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Turn up the beet: SHU students go vegan

Some students are getting into the trend of plant-based diets as people are changing their lifestyles to become healthier. The Setonian sought out vegans and vegetarians on campus to gauge their opinions on the trend and the journey of changing their diet.

Annabella Robb, a sophomore graphic design major, has been vegetarian for two years. Robb said that her diet changed during the summer when the plastic straw ban began gaining popularity.

“I am really into environmental issues,” Robb said. “When I was learning about all the straws and stuff, I did some more research and I learned that eating meat and dairy products is one of the worst factors for the environment.”

Robb’s original plan was to become vegetarian for seven days.

“If I didn’t like it, I would go back and I just never stopped,” she said. While her primary reason is to help the environment, Robb believes that research can bring forth additional reasons for following the diet.

She said, “When you start learning more about being a vegetarian, you do get more invested in doing it for animals.”

Robb, who considers herself a fairly new vegetarian, admits she does crave the flavor of meat at times. “I’m never tempted enough to actually eat it,” Robb said. “I know I can find other substitutions.”

She said she feels she can “eat more greens and vegetables and be full for longer” than when she consumed “greasier meat foods.”

She suggests substitutes, such as the dining hall’s vegetarian burger. “I think when you’re transitioning, it’s okay to rely on fake meats… It does help you wean off of them.” Anabelle Dunn, a sophomore philosophy major, does not believe “trendy” is the right word for the growing uptake of plant-based diets.

“Veganism is coming into the mainstream, and we see this with popular food chains introducing vegan options or entire vegan menus to their product lines,” Dunn said. She noted Disney World, The Cheesecake Factory and select KFC locations as places with vegan options.

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Annabella Robb said when she eats more greens and vegetables, she feels full for longer.

“Over the next few years, the offerings will continue to appear,” Dunn said. “Veganism isn’t a trend. It’s very much here to stay, especially now that the public is more aware of the ethical and environmental issues that the lifestyle combats.”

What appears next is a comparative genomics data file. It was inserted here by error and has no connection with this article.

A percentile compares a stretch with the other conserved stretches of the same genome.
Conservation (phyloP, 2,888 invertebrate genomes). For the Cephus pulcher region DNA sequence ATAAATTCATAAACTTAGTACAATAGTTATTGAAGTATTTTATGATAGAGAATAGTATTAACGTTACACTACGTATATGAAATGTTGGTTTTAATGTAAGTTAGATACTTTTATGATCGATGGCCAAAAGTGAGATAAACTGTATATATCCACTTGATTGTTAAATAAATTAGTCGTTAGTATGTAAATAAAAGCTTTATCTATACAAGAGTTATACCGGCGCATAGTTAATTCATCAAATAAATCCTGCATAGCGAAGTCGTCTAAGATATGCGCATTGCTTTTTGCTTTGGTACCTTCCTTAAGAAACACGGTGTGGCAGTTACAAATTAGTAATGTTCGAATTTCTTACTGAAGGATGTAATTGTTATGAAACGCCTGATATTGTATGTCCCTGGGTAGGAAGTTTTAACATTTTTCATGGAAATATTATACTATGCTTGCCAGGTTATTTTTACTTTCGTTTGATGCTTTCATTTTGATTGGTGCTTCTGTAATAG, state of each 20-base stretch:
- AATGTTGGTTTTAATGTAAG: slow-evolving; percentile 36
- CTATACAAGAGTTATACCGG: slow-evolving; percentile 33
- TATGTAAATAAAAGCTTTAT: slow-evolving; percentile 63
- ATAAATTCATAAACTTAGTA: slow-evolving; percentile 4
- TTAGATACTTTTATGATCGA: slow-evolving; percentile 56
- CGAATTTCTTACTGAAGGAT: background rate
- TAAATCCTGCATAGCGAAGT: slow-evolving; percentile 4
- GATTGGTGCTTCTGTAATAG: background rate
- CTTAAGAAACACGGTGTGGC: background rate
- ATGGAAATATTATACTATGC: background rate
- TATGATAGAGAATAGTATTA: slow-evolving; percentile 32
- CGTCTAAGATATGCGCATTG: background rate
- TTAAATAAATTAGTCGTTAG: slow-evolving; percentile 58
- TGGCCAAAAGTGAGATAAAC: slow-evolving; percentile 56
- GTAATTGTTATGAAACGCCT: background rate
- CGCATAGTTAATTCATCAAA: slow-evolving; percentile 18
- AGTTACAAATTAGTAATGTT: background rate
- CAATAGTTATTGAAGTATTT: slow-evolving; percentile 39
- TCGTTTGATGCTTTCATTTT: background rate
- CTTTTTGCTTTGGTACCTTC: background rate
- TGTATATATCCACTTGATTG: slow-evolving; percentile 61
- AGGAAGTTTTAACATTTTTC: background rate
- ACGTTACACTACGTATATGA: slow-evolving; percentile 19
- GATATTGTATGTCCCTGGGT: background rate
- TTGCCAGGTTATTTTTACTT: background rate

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Dunn started on a vegetarian diet but transitioned to vegan.

“My primary motivator was to stop contributing to animal abuse,” she said “But I quickly noticed health benefits and learned about how I was saving far more resources than I had been eating meat, eggs, and dairy… My only regret is not doing it sooner.”

She also has not experienced the urge to eat meat, a feeling she attributes to the meat industry’s waste of life.

“Think about it, killing an animal just to eat for a few minutes,” Dunn said. “It seemed very wasteful and unfortunate to me. A life isn’t worth a steak.”

Like Dunn, Muireann Carmody, a sophomore secondary special education major, first became vegetarian and transitioned to vegan. She first cut out meat, became a pescatarian and began to phase out dairy products.

“It wasn’t for ethical reasons because I didn’t know about the ethical reasons at the time,” Carmody said. “I was strictly doing it just for health reasons and as I became more engulfed in this lifestyle, I actually researched it and learned about the ethical, moral and environmental reasons as to why people go vegan.”

Carmody recommends using the SHU Veggie Society, an organization in which she is vice president, as a resource to learn more about dietary changes. She uses her position to lead a dining initiative with Gourmet Dining Services (GDS), which has brought vegan showcases for Valentine’s Day and Thanksgiving.

“People love it,” Carmody said. “They love the vegan nuggets and the vegan mac and cheese… GDS wants people to like their food, so I think the promotional events not only help GDS but also our club as well.”

Catherine San can be reached at


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